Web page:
Sen. Chris Coons (D-Del.), pictured at right, warned that a battle over President Donald Trump's Supreme Court pick could fur
Sen. Chris Coons (D-Del.), pictured at right, warned that a battle over President Donald Trump's Supreme Court pick could further harm the already deeply divided Senate.

The Huffington Post talked to about a dozen Democrats on Wednesday, who all said Gorsuch should be held to the 60-vote threshold. But they were split over whether the nominee should be blocked as revenge for what Republicans did to Garland.

“It was horrific the way they handled Merrick Garland,” moderate Democrat Sen. Joe Manchin (W.Va.) said. “I’m going to meet with Gorsuch and I will have a lot of questions to ask and we’ll see how it goes.”

As for his colleagues who have announced opposition to Gorsuch without meeting the nominee, Manchin said, “they have a right to do what they want to.”

“I know they’re still fuming over what happened and how it was handled, but two wrongs don’t make a right,” he added. “I like to think we’re bigger than that.”

Sen. Dianne Feinstein (D-Calif.) said she has been inundated with more than 50,000 phone calls from constituents about Trump’s nominees and agenda, but that she plans to give Gorsuch a chance to explain his record.

“I really believe in the process, particularly for the Supreme Court,” she said, adding that she hopes McConnell doesn’t resort to the nuclear option because it “would change the whole dynamic of the court.”  

The only nominee I could support was Merrick Garland because that way we could heal this assault that has occurred on our Constitution. Sen. Jeff Merkley (D-Ore.)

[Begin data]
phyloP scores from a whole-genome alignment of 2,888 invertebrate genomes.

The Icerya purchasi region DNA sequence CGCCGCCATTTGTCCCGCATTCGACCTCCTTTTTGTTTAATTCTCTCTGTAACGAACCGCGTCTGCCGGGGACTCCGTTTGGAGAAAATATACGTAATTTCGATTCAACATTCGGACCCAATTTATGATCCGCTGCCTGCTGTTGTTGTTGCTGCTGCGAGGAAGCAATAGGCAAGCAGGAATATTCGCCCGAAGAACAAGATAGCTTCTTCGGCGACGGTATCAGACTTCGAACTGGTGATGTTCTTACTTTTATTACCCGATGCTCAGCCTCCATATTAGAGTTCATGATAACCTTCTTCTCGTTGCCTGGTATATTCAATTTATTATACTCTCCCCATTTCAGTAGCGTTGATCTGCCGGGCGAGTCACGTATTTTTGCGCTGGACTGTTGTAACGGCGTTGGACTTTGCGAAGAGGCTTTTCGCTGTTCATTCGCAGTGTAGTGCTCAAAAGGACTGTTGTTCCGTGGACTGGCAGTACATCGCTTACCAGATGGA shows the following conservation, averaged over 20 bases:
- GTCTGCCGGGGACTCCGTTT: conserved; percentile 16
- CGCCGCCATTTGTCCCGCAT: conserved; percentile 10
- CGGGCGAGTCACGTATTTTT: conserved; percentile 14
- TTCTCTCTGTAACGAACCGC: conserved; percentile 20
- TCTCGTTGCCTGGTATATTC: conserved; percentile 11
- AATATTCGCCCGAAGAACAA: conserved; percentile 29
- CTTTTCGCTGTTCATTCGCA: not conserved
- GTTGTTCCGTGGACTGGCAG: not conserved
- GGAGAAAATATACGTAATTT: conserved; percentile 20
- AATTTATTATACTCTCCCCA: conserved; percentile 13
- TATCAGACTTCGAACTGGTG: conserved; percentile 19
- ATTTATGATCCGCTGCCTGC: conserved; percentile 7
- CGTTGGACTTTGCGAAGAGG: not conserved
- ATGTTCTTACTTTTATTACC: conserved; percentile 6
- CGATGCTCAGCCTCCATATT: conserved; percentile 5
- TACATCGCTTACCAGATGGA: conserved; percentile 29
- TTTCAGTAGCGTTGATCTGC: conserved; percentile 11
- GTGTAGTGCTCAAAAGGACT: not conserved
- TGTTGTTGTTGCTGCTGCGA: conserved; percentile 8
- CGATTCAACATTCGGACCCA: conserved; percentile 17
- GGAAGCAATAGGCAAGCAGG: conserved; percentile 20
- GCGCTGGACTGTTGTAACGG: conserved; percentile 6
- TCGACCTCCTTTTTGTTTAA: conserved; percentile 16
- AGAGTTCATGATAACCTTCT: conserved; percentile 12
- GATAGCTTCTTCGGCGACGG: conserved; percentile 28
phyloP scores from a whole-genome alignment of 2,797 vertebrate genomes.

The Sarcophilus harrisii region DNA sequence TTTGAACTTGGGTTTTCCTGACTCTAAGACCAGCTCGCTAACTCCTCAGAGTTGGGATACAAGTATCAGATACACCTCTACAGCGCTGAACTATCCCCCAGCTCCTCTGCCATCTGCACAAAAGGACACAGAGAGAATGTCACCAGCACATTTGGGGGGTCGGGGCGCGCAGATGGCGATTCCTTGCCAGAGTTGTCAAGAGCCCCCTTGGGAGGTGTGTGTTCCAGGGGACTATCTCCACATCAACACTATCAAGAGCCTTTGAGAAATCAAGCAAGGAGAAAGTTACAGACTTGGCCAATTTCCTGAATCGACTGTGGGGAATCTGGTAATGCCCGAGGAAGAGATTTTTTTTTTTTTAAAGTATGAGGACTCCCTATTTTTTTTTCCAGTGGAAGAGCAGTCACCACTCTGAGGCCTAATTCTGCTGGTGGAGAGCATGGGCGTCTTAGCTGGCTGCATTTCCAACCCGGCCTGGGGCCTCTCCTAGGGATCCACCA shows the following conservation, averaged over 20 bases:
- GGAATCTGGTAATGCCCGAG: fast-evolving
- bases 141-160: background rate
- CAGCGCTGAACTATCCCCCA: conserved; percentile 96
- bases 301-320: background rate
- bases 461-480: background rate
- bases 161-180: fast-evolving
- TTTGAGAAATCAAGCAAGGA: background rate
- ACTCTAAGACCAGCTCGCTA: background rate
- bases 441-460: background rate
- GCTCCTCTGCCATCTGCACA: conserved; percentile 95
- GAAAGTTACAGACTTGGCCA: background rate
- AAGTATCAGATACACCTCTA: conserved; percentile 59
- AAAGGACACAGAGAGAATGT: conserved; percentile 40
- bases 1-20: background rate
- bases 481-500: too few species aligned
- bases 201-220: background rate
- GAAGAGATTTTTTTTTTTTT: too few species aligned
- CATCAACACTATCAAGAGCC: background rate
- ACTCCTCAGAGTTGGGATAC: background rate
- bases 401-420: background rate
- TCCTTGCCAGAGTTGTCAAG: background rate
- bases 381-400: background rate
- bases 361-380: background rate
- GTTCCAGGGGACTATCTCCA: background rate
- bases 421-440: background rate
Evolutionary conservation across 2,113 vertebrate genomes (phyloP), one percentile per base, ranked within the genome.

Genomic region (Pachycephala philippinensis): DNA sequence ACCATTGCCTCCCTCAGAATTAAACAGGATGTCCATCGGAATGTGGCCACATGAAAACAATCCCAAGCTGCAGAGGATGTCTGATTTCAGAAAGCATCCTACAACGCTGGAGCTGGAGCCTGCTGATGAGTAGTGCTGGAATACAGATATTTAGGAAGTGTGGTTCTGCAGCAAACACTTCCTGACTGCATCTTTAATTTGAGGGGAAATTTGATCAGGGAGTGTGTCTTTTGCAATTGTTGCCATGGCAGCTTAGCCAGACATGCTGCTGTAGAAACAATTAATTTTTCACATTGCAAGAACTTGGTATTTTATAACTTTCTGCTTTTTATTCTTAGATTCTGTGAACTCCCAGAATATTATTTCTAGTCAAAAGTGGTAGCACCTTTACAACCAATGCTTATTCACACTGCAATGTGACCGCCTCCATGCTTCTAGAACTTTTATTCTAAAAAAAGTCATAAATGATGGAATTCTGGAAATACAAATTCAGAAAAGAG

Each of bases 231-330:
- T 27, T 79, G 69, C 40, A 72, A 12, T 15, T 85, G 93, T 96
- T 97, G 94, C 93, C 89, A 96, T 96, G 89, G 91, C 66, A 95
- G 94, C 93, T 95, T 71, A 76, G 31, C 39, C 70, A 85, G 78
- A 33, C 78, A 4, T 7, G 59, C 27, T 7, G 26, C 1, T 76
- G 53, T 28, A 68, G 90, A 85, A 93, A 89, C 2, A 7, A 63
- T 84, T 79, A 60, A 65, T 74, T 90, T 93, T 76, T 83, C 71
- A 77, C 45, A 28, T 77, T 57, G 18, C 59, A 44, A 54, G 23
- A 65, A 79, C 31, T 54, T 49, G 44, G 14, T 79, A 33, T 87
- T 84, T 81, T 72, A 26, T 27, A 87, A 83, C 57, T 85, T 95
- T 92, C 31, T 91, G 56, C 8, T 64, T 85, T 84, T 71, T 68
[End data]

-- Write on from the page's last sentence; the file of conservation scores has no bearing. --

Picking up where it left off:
Sen. Jon Tester (D-Mont.), along with Manchin and Feinstein, is a likely target for Republicans as they try to corral votes in Gorsuch’s favor. “I have to do my due diligence on him,” Tester said.  

Then there are the Democrats who want to make Republicans pay for what they did last year. Sen. Jeff Merkley (D-Ore.) said he isn’t counting votes among fellow Democrats against Gorsuch, but knows that many consider this a “stolen” seat.

“If the seat is filled in this manner, it’s going to undermine the integrity of the court, the legitimacy of the court for decades to come,” Merkley said. “I said the only nominee I could support was Merrick Garland because that way we could heal this assault that has occurred on our Constitution.”

Sen. Sherrod Brown (D-Ohio) also plans to vote against Gorsuch, but didn’t want to discuss the possibility that McConnell could change the rules of the Senate, or that that could affect the upper chamber.

“I think that he has an obligation to show a breadth of support to get 60 votes ― period,” Brown said. “Whatever happens after that, we’ll see.” 

But there’s no denying the uneasiness among Democrats as they chart the path ahead. Sen. Debbie Stabenow (D-Mich.) wouldn’t say how she plans to vote, but is “concerned about the rules.”

“No question it’s important for the future of the Senate,” she said of preserving the filibuster. “That’s how we get people to work together.”